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To Be of Use

Marge Piercy wrote this poem about what it means to immerse one’s self in one’s life. She does use the word work, which is not always what we immerse ourselves in.

Hans-Georg Gadamer used a German word that means to while over the worth of something. We linger over those things that have meaning to us and make us feel useful in our lives. We do not want those things to end. When we find work that feels like that, we do not want it to end.

Something magical happens when we encounter something worth taking our time with in life. It is like it waits for us and we feel real when we come to know it. When are doing that, we experience being useful and giving back in a very real way.

The people I love the best

jump into work head first

without dallying in the shallows

and swim off with sure strokes almost out of sight.

They seem to become natives of that element,

the black sleek heads of seals

bouncing like half-submerged balls.

I love people who harness themselves, an ox to a heavy cart,

who pull like water buffalo, with massive patience,

who strain in the mud and the muck to move things forward,

who do what has to be done, again and again.

I want to be with people who submerge

in the task, who go into the fields to harvest

and work in a row and pass the bags along,

who are not parlor generals and field deserters

but move in a common rhythm

when the food must come in or the fire be put out.

The work of the world is common as mud.

Botched, it smears the hands, crumbles to dust.

But the thing worth doing well done

has a shape that satisfies, clean and evident.

Greek amphoras for wine or oil,

Hopi vases that held corn, are put in museums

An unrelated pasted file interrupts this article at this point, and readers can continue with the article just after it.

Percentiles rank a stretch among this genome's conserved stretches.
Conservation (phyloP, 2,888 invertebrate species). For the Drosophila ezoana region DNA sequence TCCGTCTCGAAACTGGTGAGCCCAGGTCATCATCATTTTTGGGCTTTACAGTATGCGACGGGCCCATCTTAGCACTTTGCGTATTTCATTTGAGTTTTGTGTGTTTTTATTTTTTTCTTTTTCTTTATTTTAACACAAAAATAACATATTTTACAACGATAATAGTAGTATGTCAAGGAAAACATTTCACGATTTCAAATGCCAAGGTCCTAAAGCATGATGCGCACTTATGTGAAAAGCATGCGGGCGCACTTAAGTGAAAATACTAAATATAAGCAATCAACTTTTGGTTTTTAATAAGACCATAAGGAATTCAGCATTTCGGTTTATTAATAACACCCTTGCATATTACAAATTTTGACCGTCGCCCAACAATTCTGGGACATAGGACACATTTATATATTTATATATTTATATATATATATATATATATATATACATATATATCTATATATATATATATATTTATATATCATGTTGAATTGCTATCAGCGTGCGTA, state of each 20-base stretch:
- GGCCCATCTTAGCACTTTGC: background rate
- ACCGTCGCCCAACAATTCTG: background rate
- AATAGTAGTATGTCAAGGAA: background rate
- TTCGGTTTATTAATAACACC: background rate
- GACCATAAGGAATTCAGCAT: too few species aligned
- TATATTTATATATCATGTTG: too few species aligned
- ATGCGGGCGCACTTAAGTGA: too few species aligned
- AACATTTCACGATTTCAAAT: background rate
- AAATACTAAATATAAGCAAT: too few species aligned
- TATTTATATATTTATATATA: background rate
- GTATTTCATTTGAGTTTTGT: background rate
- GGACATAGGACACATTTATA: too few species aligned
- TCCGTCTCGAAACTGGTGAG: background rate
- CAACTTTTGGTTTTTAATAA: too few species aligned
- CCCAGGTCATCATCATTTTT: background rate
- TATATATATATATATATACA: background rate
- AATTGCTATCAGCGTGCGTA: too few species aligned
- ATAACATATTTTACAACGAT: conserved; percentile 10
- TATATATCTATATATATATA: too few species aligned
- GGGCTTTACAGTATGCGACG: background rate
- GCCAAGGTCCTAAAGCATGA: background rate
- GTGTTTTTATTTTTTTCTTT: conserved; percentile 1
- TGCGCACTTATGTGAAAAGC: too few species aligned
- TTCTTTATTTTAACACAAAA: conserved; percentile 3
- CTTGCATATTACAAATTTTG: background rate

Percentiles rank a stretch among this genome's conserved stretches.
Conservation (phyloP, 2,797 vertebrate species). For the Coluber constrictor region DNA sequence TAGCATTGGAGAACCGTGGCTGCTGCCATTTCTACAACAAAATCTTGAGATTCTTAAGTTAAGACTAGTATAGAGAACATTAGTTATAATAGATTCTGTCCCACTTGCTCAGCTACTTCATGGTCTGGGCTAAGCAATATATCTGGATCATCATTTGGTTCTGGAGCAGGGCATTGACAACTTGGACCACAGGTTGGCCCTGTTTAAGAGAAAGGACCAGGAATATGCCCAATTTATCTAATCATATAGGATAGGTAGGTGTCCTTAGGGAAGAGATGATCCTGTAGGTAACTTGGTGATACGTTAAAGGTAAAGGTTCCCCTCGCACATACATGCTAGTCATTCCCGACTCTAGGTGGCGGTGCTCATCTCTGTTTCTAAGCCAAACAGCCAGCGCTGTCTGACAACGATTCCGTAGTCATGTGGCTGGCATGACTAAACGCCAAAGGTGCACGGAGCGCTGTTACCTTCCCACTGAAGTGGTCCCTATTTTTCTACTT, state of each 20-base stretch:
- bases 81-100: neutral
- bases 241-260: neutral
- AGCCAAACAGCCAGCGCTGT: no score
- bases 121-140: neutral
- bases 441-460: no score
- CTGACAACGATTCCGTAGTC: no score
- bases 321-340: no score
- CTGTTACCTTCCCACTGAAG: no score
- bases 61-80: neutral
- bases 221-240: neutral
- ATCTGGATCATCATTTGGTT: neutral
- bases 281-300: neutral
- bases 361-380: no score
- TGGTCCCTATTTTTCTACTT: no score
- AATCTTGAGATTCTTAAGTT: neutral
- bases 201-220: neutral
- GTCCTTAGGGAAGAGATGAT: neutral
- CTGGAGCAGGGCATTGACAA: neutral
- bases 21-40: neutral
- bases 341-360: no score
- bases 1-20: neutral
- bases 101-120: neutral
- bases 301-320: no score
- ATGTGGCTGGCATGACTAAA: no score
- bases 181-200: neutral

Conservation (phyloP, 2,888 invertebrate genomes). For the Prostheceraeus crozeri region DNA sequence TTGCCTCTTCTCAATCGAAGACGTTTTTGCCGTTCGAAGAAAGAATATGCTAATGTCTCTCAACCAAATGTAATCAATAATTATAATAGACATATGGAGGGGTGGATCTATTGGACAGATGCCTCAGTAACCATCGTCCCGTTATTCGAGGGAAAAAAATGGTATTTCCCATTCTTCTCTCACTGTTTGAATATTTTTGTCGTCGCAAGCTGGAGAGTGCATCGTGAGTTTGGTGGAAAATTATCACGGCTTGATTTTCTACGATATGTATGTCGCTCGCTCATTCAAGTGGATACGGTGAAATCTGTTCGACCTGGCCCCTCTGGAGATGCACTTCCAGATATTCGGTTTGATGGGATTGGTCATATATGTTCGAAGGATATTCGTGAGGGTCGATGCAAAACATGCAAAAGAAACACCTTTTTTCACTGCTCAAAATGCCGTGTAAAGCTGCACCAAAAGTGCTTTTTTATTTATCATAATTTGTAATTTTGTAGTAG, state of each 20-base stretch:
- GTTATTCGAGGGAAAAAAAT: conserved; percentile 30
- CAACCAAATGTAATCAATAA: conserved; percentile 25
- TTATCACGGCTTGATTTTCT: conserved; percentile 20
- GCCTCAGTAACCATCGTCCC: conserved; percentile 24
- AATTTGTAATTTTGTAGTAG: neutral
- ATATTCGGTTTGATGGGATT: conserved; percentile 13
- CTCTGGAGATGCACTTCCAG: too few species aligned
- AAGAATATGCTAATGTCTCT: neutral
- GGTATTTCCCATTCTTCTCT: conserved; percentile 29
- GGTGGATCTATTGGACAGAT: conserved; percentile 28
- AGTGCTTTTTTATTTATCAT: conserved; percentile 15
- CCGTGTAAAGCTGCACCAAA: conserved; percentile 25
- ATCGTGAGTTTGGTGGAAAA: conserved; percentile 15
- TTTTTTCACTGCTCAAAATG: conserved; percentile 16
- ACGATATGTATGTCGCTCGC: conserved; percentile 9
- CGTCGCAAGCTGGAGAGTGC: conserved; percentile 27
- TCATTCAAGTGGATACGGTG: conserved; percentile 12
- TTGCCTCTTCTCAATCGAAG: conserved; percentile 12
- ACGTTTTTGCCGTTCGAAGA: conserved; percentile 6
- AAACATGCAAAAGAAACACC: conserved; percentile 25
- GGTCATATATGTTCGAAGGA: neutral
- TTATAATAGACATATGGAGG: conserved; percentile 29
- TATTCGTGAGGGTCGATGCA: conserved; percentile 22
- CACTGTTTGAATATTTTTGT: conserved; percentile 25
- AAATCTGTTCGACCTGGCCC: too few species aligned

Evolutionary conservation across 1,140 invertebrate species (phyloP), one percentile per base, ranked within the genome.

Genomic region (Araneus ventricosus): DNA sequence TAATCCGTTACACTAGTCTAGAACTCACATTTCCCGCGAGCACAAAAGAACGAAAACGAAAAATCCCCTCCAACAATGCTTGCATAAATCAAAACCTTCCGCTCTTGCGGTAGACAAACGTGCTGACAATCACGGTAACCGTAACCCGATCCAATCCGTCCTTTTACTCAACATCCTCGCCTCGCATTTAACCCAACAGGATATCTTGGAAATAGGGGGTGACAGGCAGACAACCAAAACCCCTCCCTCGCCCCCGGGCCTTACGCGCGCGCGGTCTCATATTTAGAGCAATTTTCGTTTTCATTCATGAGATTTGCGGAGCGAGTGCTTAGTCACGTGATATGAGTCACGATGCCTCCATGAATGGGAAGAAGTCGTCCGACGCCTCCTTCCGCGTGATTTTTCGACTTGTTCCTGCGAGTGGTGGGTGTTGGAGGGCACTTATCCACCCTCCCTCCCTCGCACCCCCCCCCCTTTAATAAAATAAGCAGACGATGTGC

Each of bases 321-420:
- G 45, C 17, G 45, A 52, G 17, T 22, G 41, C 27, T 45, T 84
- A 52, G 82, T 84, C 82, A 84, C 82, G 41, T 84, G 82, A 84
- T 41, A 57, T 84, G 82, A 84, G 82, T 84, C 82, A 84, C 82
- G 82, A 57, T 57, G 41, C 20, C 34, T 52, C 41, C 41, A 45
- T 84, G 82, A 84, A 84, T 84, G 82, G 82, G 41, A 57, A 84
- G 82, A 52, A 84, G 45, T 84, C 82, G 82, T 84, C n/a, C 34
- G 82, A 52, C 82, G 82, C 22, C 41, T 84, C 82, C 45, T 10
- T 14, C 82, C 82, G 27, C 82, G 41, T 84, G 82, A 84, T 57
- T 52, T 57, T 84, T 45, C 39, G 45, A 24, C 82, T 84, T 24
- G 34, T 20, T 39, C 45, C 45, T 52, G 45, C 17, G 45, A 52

but you know they were made to be used.

The pitcher cries for water to carry

and a person for work that is real.

 

The Art of Blessing the Day

I am taking a few days off from digital technologies. I am traveling to an area where the only Internet access is via dial-up. It is not that remote, but it is probably the imperfect alignment of satellites, mountains, and other geographic features.

Having said this, it is nice to take a break. I spend considerable time between social media and dissertation writing on computers. Sometimes the imperfections of the world and the universe act in ways that bring about a necessary change.

Marge Piercy’s poem suggests we bless everything we can. In the busyness and hurry of life, we run past much of life and forget blessing. I have a few days to count my blessings in quiet moments away from the hectic.

This is the blessing for rain after drought:
Come down, wash the air so it shimmers,
a perfumed shawl of lavender chiffon.
Let the parched leaves suckle and swell.
Enter my skin, wash me for the little
chrysalis of sleep rocked in your plashing.
In the morning the world is peeled to shining.

This is the blessing for sun after long rain:
Now everything shakes itself free and rises.
The trees are bright as pushcart ices.
Every last lily opens its satin thighs.
The bees dance and roll in pollen
and the cardinal at the top of the pine
sings at full throttle, fountaining.

This is the blessing for a ripe peach:
This is luck made round. Frost can nip
the blossom, kill the bee. It can drop,
a hard green useless nut. Brown fungus,
the burrowing worm that coils in rot can
blemish it and wind crush it on the ground.
Yet this peach fills my mouth with juicy sun.

This is the blessing for the first garden tomato:
Those green boxes of tasteless acid the store
sells in January, those red things with the savor
of wet chalk, they mock your fragrant name.
How fat and sweet you are weighing down my palm,